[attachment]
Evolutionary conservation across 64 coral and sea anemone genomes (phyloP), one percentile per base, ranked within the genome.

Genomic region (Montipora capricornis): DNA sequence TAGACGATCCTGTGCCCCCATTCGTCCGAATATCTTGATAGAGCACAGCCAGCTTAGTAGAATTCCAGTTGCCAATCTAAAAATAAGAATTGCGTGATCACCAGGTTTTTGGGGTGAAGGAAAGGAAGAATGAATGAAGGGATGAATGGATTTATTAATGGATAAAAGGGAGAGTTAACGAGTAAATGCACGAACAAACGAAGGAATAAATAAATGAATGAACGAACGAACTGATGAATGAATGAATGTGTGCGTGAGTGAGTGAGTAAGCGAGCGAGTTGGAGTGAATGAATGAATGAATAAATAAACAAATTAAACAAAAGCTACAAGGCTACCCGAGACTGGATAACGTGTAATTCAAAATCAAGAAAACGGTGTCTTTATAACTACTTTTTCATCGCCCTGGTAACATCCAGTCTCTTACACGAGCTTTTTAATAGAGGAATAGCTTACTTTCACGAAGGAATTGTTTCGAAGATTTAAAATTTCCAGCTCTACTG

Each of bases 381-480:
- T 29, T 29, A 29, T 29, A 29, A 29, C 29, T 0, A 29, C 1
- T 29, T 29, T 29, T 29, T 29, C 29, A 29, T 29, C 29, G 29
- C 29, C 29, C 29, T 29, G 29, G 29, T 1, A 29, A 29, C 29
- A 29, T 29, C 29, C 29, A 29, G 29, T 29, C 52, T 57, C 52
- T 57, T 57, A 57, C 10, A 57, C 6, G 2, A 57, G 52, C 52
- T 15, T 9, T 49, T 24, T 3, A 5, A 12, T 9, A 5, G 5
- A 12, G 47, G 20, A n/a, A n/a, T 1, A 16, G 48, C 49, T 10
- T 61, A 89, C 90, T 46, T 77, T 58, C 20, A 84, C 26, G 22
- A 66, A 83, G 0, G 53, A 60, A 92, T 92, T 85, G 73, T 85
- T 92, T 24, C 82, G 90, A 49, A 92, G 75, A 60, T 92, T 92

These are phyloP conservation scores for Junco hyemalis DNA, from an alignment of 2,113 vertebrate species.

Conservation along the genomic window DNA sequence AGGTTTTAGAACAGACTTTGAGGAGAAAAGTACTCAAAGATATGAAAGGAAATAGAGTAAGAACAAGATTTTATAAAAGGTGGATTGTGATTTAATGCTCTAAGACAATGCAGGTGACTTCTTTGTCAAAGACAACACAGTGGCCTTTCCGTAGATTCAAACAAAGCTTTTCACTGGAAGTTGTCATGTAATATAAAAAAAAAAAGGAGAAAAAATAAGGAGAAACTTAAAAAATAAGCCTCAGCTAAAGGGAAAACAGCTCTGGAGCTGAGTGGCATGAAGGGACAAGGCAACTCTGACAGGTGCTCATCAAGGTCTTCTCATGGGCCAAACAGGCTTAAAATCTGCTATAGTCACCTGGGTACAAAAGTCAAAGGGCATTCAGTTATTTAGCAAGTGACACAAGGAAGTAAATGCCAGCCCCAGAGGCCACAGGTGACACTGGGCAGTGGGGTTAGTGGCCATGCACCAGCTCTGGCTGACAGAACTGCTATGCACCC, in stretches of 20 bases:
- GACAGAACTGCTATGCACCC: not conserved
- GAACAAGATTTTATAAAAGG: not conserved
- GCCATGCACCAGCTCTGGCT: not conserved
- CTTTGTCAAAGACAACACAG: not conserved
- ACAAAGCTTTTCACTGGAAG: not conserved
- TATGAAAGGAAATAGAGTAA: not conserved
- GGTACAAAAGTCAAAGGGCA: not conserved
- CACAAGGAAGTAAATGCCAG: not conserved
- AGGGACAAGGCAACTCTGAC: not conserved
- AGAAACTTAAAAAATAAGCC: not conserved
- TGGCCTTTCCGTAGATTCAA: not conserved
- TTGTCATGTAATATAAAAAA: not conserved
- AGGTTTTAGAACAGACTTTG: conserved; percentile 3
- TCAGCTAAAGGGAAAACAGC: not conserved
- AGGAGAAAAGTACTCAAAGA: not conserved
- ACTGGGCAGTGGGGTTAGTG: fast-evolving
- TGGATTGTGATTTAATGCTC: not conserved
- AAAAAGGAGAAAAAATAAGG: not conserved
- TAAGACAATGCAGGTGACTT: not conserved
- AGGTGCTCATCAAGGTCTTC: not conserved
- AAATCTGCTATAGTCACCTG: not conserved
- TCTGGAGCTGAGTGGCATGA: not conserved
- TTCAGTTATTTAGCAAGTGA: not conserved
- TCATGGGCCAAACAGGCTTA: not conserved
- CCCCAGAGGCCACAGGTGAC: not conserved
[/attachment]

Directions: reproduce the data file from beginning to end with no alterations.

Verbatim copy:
Evolutionary conservation across 64 coral and sea anemone genomes (phyloP), one percentile per base, ranked within the genome.

Genomic region (Montipora capricornis): DNA sequence TAGACGATCCTGTGCCCCCATTCGTCCGAATATCTTGATAGAGCACAGCCAGCTTAGTAGAATTCCAGTTGCCAATCTAAAAATAAGAATTGCGTGATCACCAGGTTTTTGGGGTGAAGGAAAGGAAGAATGAATGAAGGGATGAATGGATTTATTAATGGATAAAAGGGAGAGTTAACGAGTAAATGCACGAACAAACGAAGGAATAAATAAATGAATGAACGAACGAACTGATGAATGAATGAATGTGTGCGTGAGTGAGTGAGTAAGCGAGCGAGTTGGAGTGAATGAATGAATGAATAAATAAACAAATTAAACAAAAGCTACAAGGCTACCCGAGACTGGATAACGTGTAATTCAAAATCAAGAAAACGGTGTCTTTATAACTACTTTTTCATCGCCCTGGTAACATCCAGTCTCTTACACGAGCTTTTTAATAGAGGAATAGCTTACTTTCACGAAGGAATTGTTTCGAAGATTTAAAATTTCCAGCTCTACTG

Each of bases 381-480:
- T 29, T 29, A 29, T 29, A 29, A 29, C 29, T 0, A 29, C 1
- T 29, T 29, T 29, T 29, T 29, C 29, A 29, T 29, C 29, G 29
- C 29, C 29, C 29, T 29, G 29, G 29, T 1, A 29, A 29, C 29
- A 29, T 29, C 29, C 29, A 29, G 29, T 29, C 52, T 57, C 52
- T 57, T 57, A 57, C 10, A 57, C 6, G 2, A 57, G 52, C 52
- T 15, T 9, T 49, T 24, T 3, A 5, A 12, T 9, A 5, G 5
- A 12, G 47, G 20, A n/a, A n/a, T 1, A 16, G 48, C 49, T 10
- T 61, A 89, C 90, T 46, T 77, T 58, C 20, A 84, C 26, G 22
- A 66, A 83, G 0, G 53, A 60, A 92, T 92, T 85, G 73, T 85
- T 92, T 24, C 82, G 90, A 49, A 92, G 75, A 60, T 92, T 92

These are phyloP conservation scores for Junco hyemalis DNA, from an alignment of 2,113 vertebrate species.

Conservation along the genomic window DNA sequence AGGTTTTAGAACAGACTTTGAGGAGAAAAGTACTCAAAGATATGAAAGGAAATAGAGTAAGAACAAGATTTTATAAAAGGTGGATTGTGATTTAATGCTCTAAGACAATGCAGGTGACTTCTTTGTCAAAGACAACACAGTGGCCTTTCCGTAGATTCAAACAAAGCTTTTCACTGGAAGTTGTCATGTAATATAAAAAAAAAAAGGAGAAAAAATAAGGAGAAACTTAAAAAATAAGCCTCAGCTAAAGGGAAAACAGCTCTGGAGCTGAGTGGCATGAAGGGACAAGGCAACTCTGACAGGTGCTCATCAAGGTCTTCTCATGGGCCAAACAGGCTTAAAATCTGCTATAGTCACCTGGGTACAAAAGTCAAAGGGCATTCAGTTATTTAGCAAGTGACACAAGGAAGTAAATGCCAGCCCCAGAGGCCACAGGTGACACTGGGCAGTGGGGTTAGTGGCCATGCACCAGCTCTGGCTGACAGAACTGCTATGCACCC, in stretches of 20 bases:
- GACAGAACTGCTATGCACCC: not conserved
- GAACAAGATTTTATAAAAGG: not conserved
- GCCATGCACCAGCTCTGGCT: not conserved
- CTTTGTCAAAGACAACACAG: not conserved
- ACAAAGCTTTTCACTGGAAG: not conserved
- TATGAAAGGAAATAGAGTAA: not conserved
- GGTACAAAAGTCAAAGGGCA: not conserved
- CACAAGGAAGTAAATGCCAG: not conserved
- AGGGACAAGGCAACTCTGAC: not conserved
- AGAAACTTAAAAAATAAGCC: not conserved
- TGGCCTTTCCGTAGATTCAA: not conserved
- TTGTCATGTAATATAAAAAA: not conserved
- AGGTTTTAGAACAGACTTTG: conserved; percentile 3
- TCAGCTAAAGGGAAAACAGC: not conserved
- AGGAGAAAAGTACTCAAAGA: not conserved
- ACTGGGCAGTGGGGTTAGTG: fast-evolving
- TGGATTGTGATTTAATGCTC: not conserved
- AAAAAGGAGAAAAAATAAGG: not conserved
- TAAGACAATGCAGGTGACTT: not conserved
- AGGTGCTCATCAAGGTCTTC: not conserved
- AAATCTGCTATAGTCACCTG: not conserved
- TCTGGAGCTGAGTGGCATGA: not conserved
- TTCAGTTATTTAGCAAGTGA: not conserved
- TCATGGGCCAAACAGGCTTA: not conserved
- CCCCAGAGGCCACAGGTGAC: not conserved